Wednesday, July 26, 2006

Thought on Aliyah and Mint Tea

As my days here are dwindling, well, not dwindling quite yet, but seriously decreasing, I am plagued by a number of thoughts. These include, whether Nasralla is indeed capable of launching rockets further than Haifa (,7340,L-3281439,00.html), how else I can make an impact on Israel, and how I can transport falafel back to the United States, listed in order of increasing importance.

Yesterday, I bought some Zionist propaganda posters from the 1950s. I really like propoganda, and I have no clue why. I have a lot of it in my room in college. Now I have some Hebrew ones to add. Yesterday, also, when I was walking home from work, I think I saw a K-9 training unit, like the one whose officers we met a couple weeks ago. They were all in plain clothes though, but they had maybe 10-15 German Shepherds near the mall that were severly muzzled and they were just standing around with them near a car. Some children came up to pet them. Only in Israel, only in Israel.

Later in the night, we met up with Talia, who is living in her brother's apartment in Tel Aviv this week, so she doesn't have to commute from Kfar Saba. We were talking about the north, and I wish I could go up to the North to see what is going on. I feel like I always see things in the media, but not ever live. Obviously, you are not big fans of this. But I feel like I'm not doing anything again, just taking, taking, taking from Israel. Giving blood made me feel better, but not enough. I suspect the only thing that will make me feel like I'm contributing will be participating in a paratrooper raid of Bing Jbeil; but for now, I will have to find some way to help out. I'm thinking of doing Table to Table, , which drops off food at certain points in Tel Aviv to take to the north. Maybe I can buy some toys for children and drop it off, along with an encouraging note. I know if I were in a shelter right now I would want some warm falafel and a note from someone saying "you are awesome! Keep defending the homefront! More falafel to come later!"

So I will get back to you. But I want to do something big. As I mentioned before, I will also volunteer with the army, to provide any moral support that the soldiers might need.

Other conclusions I've come to: I don't know Israel nearly enough, and I think I am getting the wrong perspective of Israel. I live in the biggest city; that would be like finding out the US by living only in Manhattan. I really think that skews my vision. Sometimes I'll get glimpses of palms or of the beach, and I'll remember how I felt about Israel when I was here the last two times. A feeling of complete love, of peace, a feeling of belonging, such a strong and deep feeling that I can't even explain it. It's the same feeling I get whenever I see Israeli flags in America (although probably not anymore, since we've had an overkill of those since the war started). It's how I think Zionists feel about Israel, when they see past its problems. It is the pure Israel that gets blocked out for me by the everyday noise of just going to work, being treated rudely at the grocery store, not knowing enough Hebrew, feeling lost, feeling out of place. Although I've been feeling less of that lately, and there are some moments when I just think I fit in. The first month was the hardest, and the second month is easier. And the third and fourth would be too, if I were here for them.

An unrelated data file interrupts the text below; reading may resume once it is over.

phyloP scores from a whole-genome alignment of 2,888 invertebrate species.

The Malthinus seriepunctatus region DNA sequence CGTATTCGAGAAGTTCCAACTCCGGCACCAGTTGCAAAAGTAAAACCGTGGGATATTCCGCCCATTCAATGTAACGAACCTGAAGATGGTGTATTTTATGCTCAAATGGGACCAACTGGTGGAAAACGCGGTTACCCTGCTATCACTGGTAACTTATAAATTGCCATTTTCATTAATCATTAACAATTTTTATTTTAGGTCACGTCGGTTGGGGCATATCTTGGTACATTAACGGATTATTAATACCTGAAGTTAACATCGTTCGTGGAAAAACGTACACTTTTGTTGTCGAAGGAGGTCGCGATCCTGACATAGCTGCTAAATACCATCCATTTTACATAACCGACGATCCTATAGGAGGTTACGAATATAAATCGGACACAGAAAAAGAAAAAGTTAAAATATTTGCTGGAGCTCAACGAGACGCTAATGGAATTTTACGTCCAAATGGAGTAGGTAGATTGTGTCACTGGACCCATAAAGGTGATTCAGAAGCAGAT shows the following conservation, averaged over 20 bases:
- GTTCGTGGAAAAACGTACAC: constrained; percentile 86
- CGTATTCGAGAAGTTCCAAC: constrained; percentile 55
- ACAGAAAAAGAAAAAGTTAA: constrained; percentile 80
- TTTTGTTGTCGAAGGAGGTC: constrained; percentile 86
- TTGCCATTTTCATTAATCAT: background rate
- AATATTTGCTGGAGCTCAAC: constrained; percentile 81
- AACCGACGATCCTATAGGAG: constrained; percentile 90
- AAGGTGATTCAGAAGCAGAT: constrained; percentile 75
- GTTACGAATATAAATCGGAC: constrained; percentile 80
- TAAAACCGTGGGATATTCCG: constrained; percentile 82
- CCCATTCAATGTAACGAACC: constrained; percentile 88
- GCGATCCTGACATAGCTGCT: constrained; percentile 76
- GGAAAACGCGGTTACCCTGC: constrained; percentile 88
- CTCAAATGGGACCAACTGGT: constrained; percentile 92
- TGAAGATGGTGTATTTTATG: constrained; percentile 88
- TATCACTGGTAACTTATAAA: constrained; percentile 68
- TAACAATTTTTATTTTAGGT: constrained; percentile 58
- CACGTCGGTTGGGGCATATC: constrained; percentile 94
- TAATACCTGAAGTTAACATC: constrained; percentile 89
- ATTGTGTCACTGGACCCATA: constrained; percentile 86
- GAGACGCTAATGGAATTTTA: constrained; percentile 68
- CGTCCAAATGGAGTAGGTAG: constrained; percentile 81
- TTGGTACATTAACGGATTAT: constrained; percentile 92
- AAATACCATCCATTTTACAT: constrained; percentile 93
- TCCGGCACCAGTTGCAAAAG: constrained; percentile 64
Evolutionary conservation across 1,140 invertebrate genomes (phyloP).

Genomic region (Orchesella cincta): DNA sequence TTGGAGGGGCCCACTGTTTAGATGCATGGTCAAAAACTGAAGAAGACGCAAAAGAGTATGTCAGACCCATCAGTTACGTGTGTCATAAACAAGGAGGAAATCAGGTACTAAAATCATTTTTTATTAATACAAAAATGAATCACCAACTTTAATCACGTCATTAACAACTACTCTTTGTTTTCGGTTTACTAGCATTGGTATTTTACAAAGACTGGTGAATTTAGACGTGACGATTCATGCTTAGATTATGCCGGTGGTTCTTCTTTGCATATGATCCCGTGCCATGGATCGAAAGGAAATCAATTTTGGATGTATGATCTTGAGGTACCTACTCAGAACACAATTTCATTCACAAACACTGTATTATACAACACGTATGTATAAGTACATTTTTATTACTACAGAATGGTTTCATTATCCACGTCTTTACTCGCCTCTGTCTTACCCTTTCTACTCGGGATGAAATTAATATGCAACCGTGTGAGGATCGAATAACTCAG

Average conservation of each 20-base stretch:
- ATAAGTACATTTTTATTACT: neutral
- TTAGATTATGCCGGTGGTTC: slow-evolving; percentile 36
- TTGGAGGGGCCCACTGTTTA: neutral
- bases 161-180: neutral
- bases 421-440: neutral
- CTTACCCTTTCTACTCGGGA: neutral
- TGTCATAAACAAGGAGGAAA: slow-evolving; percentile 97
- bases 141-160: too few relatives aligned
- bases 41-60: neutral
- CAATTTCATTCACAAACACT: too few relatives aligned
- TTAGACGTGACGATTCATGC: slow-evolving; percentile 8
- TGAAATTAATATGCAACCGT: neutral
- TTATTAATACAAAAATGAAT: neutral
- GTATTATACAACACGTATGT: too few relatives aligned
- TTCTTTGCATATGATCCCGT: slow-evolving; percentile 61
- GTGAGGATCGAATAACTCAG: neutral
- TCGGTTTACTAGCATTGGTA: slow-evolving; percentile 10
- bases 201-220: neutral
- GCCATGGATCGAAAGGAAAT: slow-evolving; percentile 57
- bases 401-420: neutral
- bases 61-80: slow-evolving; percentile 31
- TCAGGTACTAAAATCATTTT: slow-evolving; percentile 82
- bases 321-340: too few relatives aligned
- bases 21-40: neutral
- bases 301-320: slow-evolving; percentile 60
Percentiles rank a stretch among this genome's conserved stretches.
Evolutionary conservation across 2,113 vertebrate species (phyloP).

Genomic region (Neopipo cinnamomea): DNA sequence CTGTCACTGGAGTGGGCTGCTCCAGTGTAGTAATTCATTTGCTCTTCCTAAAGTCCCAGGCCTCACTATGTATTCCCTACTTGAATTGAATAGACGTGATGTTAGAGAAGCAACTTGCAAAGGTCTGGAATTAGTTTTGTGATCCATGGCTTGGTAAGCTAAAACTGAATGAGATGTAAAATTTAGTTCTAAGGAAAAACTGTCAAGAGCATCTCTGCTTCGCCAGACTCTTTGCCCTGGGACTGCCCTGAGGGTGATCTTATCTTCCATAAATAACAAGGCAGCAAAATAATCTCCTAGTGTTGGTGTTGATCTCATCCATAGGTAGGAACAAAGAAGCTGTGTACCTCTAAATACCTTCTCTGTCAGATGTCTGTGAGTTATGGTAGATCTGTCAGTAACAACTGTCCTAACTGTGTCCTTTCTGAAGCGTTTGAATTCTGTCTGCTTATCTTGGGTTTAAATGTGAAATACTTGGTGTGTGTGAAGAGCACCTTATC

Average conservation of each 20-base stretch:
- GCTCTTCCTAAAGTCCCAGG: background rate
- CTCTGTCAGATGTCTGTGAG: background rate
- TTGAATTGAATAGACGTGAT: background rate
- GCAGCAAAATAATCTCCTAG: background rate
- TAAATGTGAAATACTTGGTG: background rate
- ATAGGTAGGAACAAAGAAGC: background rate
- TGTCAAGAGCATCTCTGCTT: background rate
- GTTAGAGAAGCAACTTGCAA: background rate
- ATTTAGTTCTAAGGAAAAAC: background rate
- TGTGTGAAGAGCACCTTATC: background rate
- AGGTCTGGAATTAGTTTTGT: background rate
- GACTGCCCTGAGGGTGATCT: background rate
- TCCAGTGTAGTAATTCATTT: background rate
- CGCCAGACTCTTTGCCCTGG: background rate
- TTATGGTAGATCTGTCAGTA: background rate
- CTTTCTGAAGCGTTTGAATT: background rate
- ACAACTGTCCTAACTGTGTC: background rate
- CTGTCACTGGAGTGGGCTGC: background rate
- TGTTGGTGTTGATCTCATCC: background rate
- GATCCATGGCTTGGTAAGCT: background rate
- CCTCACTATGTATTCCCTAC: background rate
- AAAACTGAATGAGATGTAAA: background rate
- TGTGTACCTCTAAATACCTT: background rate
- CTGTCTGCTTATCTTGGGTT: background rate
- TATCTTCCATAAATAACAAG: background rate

The more I think about aliyah, the more strange it seems to me; leaving America for a totally different country. It seems really crazy. And the more I think about the real process, the more distant the idealism that I felt before fades away: getting used to the tax system, never having the ability to even remotely influence or experience the weight that is American policy, feeling trapped by the glass ceiling that is Israel's promotion system, feeling trapped by the smallness of the country and not enough opportunities to advance. etc. But then I think about the things I am giving up: the ability to say to people who have opinions about Israel "i am here. you have no right to say anything, because you are not voting. I am making a statement by living here.", the ability to contribute and volunteer all I want, I guess those are the most important things that bother me about not living in Israel. The fact that, once I leave, I will not be able to say anything for or against it, because I have no right to. Just like right now, American Jews, British Jews, etc, that have opinions about the war sound silly to me because they are not here. They cannot know how they would act. This is why I can't really ridicule yerida (the opposite of aliyah, immigration outside of Israel,) because I don't know if I would do the same. I get very nervous, and I don't think I could keep up the same level of pressure. I just can't say. I will also miss the food. Oh, how I will miss the food. I can tell you exactly what I will miss: Atala hummus, coke in glass bottles, mint in my tea and lemonade, salad at every meal, including breakfast, and falafel. Ahhh.

That's it for now.
I will write more about work later (maybe.)

No comments: